In thinking of Westport people, Dr. Percy Brown and his wife, Mary Hix Brown, of Barre were among early acquaintances in Westport, because of our knowing them in Barre. Mary Hix Brown is still living in the Hix homestead on Main Road. Her son, Durant, was in school with me in Barre, a year behind, and we were in the same home room, and knew each other well over the years. I remember going for rides with Mary Brown and my mother. At that time, and she continued to be later, she was very much imbued with Westport history. She would have a very hard time deciding which line of conversation to continue. She’d try to go three directions at once. It was between 1925 and 1925 that we would come down from Taunton where my grandparents lived. We’d come down the Main Road where the Santos lived, which then had a very old gambrel roofed home before the barn and silo were built. At that point, we could first see the ocean, and there was great excitement as to who could see the ocean first. As we approached the Point, we became more excited, and we were particularly excited by the Baker Cottage, which is at the corner of Cape Bial Lane and Main Road. My parents were tempted to buy that cottage, and were a bit confused as to which Bakers owned it. At first, we thought it was Marcietta Baker, and in due time, I realized it was Bradley Baker. It has beautiful proportions and it was built at least by 1775, or it may have been earlier as I later found out. To duplicate that pretty much, my parents succeeded in buying in 1927, the small lot that is now 2043 Main Road. They built a small house following the Cape Cod style, and in keeping with the rest of the Point as much as they could. The Baker house has a very appropriate and attractive small fireplace. The fireplace in my parents’ house was built the way it was to utilize pine paneling that my parents had found in Central Massachusetts. My mother and father also accumulated a considerable amount of Early American antiques. They were a little bit hard for my family to sit on.   The house was built for two purposes, as a simple summer house, and for room to have certain antiques that would be appropriate here. They had considerable enjoyment in the construction of the house. The workers were, in large part, Italian patients of my father in Barre. My father had taken care of a family that had a sawmill. They managed to lose a number of fingers in their work over the course of several generations, and we became concerned that this family might begin to be born without fingers! I remember that when the house was being built, I stayed in the Prescilla Curry house that is now owned by the Harrers. I stayed in a little second floor bedroom there. At this time, very interesting families lived to the south and north of where we built. To the south, Mr. Frank Brown was 85 or so. In the house to the north, was the Howland family, who were the owners of the house for 100 years, close to it. Of the children of William Potter Howland, who was locally known as William Potter, Sam, 93; Alec, 88; Lydia, 83; Becky, 78; Charlie and William and Mark. One of them had died, and the others were all living. Their father had died at 93. His brother had died at 98 because he fell off a horse. The father and uncle of these Howland boys had been a cooper, and had a cooper shop behind what is now the Pacquachuck Inn. Harold Howland had the job, as a boy, of getting inside the whale oil casks when they were completed to look for worm holes, which he could see the light through, and also picking up chips, which would be used to fire the steam device that would bend the staves.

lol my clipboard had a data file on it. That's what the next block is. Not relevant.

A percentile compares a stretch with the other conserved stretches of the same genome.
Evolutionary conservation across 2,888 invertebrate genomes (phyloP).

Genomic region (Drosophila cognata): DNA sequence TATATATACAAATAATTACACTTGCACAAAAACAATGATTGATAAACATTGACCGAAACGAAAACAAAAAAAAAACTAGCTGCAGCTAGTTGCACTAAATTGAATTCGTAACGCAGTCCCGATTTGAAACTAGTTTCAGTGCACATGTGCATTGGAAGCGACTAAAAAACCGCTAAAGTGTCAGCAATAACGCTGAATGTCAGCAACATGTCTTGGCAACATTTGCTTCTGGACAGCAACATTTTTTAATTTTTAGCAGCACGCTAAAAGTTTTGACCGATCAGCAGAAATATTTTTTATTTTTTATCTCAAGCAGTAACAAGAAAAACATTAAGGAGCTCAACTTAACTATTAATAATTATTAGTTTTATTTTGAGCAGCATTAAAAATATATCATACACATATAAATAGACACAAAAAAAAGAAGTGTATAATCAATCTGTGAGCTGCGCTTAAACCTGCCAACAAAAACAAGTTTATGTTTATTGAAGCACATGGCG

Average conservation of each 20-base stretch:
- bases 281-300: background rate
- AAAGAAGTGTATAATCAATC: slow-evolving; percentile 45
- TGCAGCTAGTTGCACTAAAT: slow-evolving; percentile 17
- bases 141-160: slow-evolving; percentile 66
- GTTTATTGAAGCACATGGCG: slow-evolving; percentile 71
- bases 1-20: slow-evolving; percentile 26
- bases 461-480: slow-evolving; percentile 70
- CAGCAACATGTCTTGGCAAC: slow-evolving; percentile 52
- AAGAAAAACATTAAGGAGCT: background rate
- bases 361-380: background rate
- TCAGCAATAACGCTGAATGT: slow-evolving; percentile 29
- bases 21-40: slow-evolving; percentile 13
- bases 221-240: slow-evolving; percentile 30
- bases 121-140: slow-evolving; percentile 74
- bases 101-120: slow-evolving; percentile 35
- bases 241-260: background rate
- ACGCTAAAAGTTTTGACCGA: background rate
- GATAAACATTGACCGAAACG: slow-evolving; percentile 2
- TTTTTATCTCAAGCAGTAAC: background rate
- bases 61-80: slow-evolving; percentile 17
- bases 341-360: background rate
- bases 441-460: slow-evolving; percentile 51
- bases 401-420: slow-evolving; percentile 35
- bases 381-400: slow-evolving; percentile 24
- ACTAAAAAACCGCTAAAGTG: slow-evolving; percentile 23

An early memory of Becky and Lydia Howland, it was Lydia Angel and Becky Howland, concerned with looking after us when we’d been at the beach, who, looking over the fence, asked, ‘Have you seen the boys anywhere?’ I’d say, ‘No, we haven’t seen the boys,’ and they would say, ‘Oh, here they come now.’ And up the street would come Sam at 93 with the others following.


Frank Brown and Lydia, were to me, very interesting. Frank had a very distinctive little workshop, in which he made small rowboats. He’d hold an iron weight on one side, while he set the nail on the other. I was about 11 or 12 years old at that time. He had all kinds of tools in this little shop down on the wharf, grommets and runners and oyster bongs, screws, nails, miscellaneous tools, anchors, and he would talk readily about his experiences. He told of helping build the mansard roofed house and barn that had been the Valentine Estate, later the LeValleys, then the Reads, and now the Read Bragg’s property. The cabinet work in the upstairs of the carriage shed was work from houses in Assonet, which is a very lovely village near Freetown.